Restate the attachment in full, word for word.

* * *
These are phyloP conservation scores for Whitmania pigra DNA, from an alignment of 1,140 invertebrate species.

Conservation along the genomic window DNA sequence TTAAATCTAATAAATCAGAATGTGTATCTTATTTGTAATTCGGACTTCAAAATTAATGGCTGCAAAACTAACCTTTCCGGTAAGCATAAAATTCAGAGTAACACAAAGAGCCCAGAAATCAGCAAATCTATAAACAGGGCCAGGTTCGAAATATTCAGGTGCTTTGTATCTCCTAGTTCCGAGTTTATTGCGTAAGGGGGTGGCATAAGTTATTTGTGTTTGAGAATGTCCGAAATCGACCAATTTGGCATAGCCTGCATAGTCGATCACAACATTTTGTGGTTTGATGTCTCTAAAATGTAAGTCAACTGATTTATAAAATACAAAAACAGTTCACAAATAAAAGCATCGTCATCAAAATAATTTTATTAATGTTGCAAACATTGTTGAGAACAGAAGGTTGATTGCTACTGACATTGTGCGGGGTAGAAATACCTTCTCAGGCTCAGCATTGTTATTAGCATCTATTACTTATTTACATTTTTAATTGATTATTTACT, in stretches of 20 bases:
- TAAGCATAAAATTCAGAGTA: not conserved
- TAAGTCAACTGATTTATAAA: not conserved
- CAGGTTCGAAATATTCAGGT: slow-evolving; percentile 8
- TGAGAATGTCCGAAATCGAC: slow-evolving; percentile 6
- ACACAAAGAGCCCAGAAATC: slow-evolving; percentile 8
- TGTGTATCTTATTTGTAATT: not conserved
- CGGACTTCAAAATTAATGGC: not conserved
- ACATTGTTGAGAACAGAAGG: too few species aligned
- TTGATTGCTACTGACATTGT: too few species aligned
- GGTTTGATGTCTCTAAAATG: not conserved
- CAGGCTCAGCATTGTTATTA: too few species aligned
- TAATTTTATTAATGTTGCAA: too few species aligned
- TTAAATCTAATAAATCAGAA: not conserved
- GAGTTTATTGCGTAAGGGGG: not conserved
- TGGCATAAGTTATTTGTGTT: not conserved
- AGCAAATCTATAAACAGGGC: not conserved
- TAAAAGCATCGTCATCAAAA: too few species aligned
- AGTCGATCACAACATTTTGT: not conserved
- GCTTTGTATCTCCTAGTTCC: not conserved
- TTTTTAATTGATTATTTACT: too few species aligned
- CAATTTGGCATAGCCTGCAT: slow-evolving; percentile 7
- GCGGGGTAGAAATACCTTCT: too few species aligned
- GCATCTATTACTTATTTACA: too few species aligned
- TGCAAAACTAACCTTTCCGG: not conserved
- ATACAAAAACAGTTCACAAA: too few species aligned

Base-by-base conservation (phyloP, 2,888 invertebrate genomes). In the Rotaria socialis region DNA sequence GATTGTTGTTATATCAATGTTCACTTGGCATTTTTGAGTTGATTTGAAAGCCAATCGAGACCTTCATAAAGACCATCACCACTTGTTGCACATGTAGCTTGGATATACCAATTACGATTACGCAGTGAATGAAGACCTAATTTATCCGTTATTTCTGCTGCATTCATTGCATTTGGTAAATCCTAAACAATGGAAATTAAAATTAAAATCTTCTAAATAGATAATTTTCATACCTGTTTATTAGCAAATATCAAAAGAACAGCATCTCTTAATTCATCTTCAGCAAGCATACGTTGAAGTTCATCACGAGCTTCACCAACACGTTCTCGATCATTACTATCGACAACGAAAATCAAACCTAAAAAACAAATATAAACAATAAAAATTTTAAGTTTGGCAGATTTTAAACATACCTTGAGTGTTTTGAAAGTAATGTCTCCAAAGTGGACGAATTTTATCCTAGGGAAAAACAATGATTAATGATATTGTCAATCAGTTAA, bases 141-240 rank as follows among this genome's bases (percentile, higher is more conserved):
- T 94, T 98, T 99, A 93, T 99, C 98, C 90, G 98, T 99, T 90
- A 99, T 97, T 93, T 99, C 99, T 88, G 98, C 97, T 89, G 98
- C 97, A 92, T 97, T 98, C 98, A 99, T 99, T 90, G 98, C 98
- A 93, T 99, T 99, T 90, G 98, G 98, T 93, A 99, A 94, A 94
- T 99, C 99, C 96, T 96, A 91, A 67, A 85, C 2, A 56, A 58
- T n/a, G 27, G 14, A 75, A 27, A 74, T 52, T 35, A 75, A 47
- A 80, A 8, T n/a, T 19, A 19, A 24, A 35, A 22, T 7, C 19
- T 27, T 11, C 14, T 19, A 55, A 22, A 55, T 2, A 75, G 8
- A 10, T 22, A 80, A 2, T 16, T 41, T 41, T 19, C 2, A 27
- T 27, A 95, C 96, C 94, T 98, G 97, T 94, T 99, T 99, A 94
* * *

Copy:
These are phyloP conservation scores for Whitmania pigra DNA, from an alignment of 1,140 invertebrate species.

Conservation along the genomic window DNA sequence TTAAATCTAATAAATCAGAATGTGTATCTTATTTGTAATTCGGACTTCAAAATTAATGGCTGCAAAACTAACCTTTCCGGTAAGCATAAAATTCAGAGTAACACAAAGAGCCCAGAAATCAGCAAATCTATAAACAGGGCCAGGTTCGAAATATTCAGGTGCTTTGTATCTCCTAGTTCCGAGTTTATTGCGTAAGGGGGTGGCATAAGTTATTTGTGTTTGAGAATGTCCGAAATCGACCAATTTGGCATAGCCTGCATAGTCGATCACAACATTTTGTGGTTTGATGTCTCTAAAATGTAAGTCAACTGATTTATAAAATACAAAAACAGTTCACAAATAAAAGCATCGTCATCAAAATAATTTTATTAATGTTGCAAACATTGTTGAGAACAGAAGGTTGATTGCTACTGACATTGTGCGGGGTAGAAATACCTTCTCAGGCTCAGCATTGTTATTAGCATCTATTACTTATTTACATTTTTAATTGATTATTTACT, in stretches of 20 bases:
- TAAGCATAAAATTCAGAGTA: not conserved
- TAAGTCAACTGATTTATAAA: not conserved
- CAGGTTCGAAATATTCAGGT: slow-evolving; percentile 8
- TGAGAATGTCCGAAATCGAC: slow-evolving; percentile 6
- ACACAAAGAGCCCAGAAATC: slow-evolving; percentile 8
- TGTGTATCTTATTTGTAATT: not conserved
- CGGACTTCAAAATTAATGGC: not conserved
- ACATTGTTGAGAACAGAAGG: too few species aligned
- TTGATTGCTACTGACATTGT: too few species aligned
- GGTTTGATGTCTCTAAAATG: not conserved
- CAGGCTCAGCATTGTTATTA: too few species aligned
- TAATTTTATTAATGTTGCAA: too few species aligned
- TTAAATCTAATAAATCAGAA: not conserved
- GAGTTTATTGCGTAAGGGGG: not conserved
- TGGCATAAGTTATTTGTGTT: not conserved
- AGCAAATCTATAAACAGGGC: not conserved
- TAAAAGCATCGTCATCAAAA: too few species aligned
- AGTCGATCACAACATTTTGT: not conserved
- GCTTTGTATCTCCTAGTTCC: not conserved
- TTTTTAATTGATTATTTACT: too few species aligned
- CAATTTGGCATAGCCTGCAT: slow-evolving; percentile 7
- GCGGGGTAGAAATACCTTCT: too few species aligned
- GCATCTATTACTTATTTACA: too few species aligned
- TGCAAAACTAACCTTTCCGG: not conserved
- ATACAAAAACAGTTCACAAA: too few species aligned

Base-by-base conservation (phyloP, 2,888 invertebrate genomes). In the Rotaria socialis region DNA sequence GATTGTTGTTATATCAATGTTCACTTGGCATTTTTGAGTTGATTTGAAAGCCAATCGAGACCTTCATAAAGACCATCACCACTTGTTGCACATGTAGCTTGGATATACCAATTACGATTACGCAGTGAATGAAGACCTAATTTATCCGTTATTTCTGCTGCATTCATTGCATTTGGTAAATCCTAAACAATGGAAATTAAAATTAAAATCTTCTAAATAGATAATTTTCATACCTGTTTATTAGCAAATATCAAAAGAACAGCATCTCTTAATTCATCTTCAGCAAGCATACGTTGAAGTTCATCACGAGCTTCACCAACACGTTCTCGATCATTACTATCGACAACGAAAATCAAACCTAAAAAACAAATATAAACAATAAAAATTTTAAGTTTGGCAGATTTTAAACATACCTTGAGTGTTTTGAAAGTAATGTCTCCAAAGTGGACGAATTTTATCCTAGGGAAAAACAATGATTAATGATATTGTCAATCAGTTAA, bases 141-240 rank as follows among this genome's bases (percentile, higher is more conserved):
- T 94, T 98, T 99, A 93, T 99, C 98, C 90, G 98, T 99, T 90
- A 99, T 97, T 93, T 99, C 99, T 88, G 98, C 97, T 89, G 98
- C 97, A 92, T 97, T 98, C 98, A 99, T 99, T 90, G 98, C 98
- A 93, T 99, T 99, T 90, G 98, G 98, T 93, A 99, A 94, A 94
- T 99, C 99, C 96, T 96, A 91, A 67, A 85, C 2, A 56, A 58
- T n/a, G 27, G 14, A 75, A 27, A 74, T 52, T 35, A 75, A 47
- A 80, A 8, T n/a, T 19, A 19, A 24, A 35, A 22, T 7, C 19
- T 27, T 11, C 14, T 19, A 55, A 22, A 55, T 2, A 75, G 8
- A 10, T 22, A 80, A 2, T 16, T 41, T 41, T 19, C 2, A 27
- T 27, A 95, C 96, C 94, T 98, G 97, T 94, T 99, T 99, A 94